1. I would love to hear more about stewardship (and I appreciate that it isn’t discussed with heavy religious overtones). I love it that nobody talked about the markets! Very encouraging. I use the “buying percentage” that goes up when I keep buying during a drop rather than “value” that goes down during a drop mindset as well.

  2. I would have to agree in part that geo-arbitrage is partly less expensive due to actually living differently. My husband and I have been traveling full-time for two years (we FIREd two years ago). The expenses for our first year of travel was a little less than 10K. This includes all living and travel expenses. The only thing not included is medical (health insurance and surgery in Panama).

    Renting a room or an apartment in Nicaragua is absolutely cheaper than anything we could find in the USA. These inexpensive places, however, would never pass safety codes in the USA. If we looked for a place here in Central and South America that actually had all the same safety standards as the USA then yes, it might be a cost comparable to that which we would find in the USA.

    I love your show! Thank you for all the great episodes!

  3. I am retired now. 65. I am very interested in the concept of stewardship. How can I set things up for my wife, then my children and maybe my grandchildren to receive 4% of my wealth before finally giving it to a charity? I imagine beneficiary form, trusts, estate planning, etc. will be necessary. Please do an episode on this. Thanks.

  4. Gents, I enjoyed the episode. However, your analogy relating to the stock market being down and an iPhone being 50% off, isn’t a good one. I get your point that people should look at the market being down as a great buying opportunity, and that makes total sense.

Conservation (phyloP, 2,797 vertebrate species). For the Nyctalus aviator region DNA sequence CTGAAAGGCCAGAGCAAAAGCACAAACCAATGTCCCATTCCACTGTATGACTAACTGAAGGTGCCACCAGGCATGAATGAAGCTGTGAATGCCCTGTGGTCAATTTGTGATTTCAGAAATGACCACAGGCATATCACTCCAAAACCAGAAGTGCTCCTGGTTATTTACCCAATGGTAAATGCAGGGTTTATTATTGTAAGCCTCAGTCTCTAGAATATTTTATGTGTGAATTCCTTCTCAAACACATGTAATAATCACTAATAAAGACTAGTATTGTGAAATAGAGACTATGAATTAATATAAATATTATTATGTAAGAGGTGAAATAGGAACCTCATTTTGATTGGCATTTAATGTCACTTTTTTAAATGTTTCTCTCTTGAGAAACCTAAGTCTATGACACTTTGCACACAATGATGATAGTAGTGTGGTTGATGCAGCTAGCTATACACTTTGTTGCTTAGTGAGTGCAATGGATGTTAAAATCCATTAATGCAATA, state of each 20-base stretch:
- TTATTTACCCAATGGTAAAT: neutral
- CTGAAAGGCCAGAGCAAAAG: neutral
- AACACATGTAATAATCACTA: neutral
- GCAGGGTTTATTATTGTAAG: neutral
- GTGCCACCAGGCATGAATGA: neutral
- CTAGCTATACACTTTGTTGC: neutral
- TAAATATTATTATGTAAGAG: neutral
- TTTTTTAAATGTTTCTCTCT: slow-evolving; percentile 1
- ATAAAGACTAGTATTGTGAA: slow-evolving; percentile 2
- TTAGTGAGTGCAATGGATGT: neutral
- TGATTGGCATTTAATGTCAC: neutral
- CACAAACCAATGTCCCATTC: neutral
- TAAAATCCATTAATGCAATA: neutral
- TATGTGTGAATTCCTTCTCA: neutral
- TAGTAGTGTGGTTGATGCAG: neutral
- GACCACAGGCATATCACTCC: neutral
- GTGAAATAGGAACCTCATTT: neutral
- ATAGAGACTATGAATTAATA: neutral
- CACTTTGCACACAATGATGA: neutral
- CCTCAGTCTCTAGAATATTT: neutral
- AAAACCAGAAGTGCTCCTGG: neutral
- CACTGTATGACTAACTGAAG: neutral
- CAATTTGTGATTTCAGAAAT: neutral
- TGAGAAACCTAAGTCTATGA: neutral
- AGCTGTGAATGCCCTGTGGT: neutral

That said, if an iPhone were to be discounted 50% there is no downside on the consumer side. Someone in the stock market, though, seeing the market go down 20, 30, 50 percent, while there is a buying opportunity, their networth is greatly being impacted and that’s the difference here.

  5. I have traveled to many poor countries including some of the poorest in the world and it is absolutely true that the people with nothing are the happiest and most joyful, full of purpose. They are not distracted by all of the materialistic things that distract us here in the U.S. and they are not given the false teachings that you have to reach the “American dream”. They are joyful because they are grateful for what they have and they don’t need anything else! I have been on mission trips thinking that I am going to bring these people the things they need and their lives are going to be changed but in fact it has always been just the opposite. These poorest people in the world find a way to change your life just by the joy and gratitude that they express every day even if they are sick, hungry or dirty they are joyful. We should all strive, in our crazy, fast-paced, American lives, to find an ounce of that joy to hold on to. I would encourage everyone to travel somewhere to experience this joy and purpose. Sometimes you do not have to travel far and these people are right in your hometown. If you ever want to experience this kind of experience please reach out to me. I own a Peer to Peer rental business but I also help run a non-profit Organization in Uganda called Mugabi Ministries that will be taking annual trips to Uganda to serve the elderly. The joy is contagious!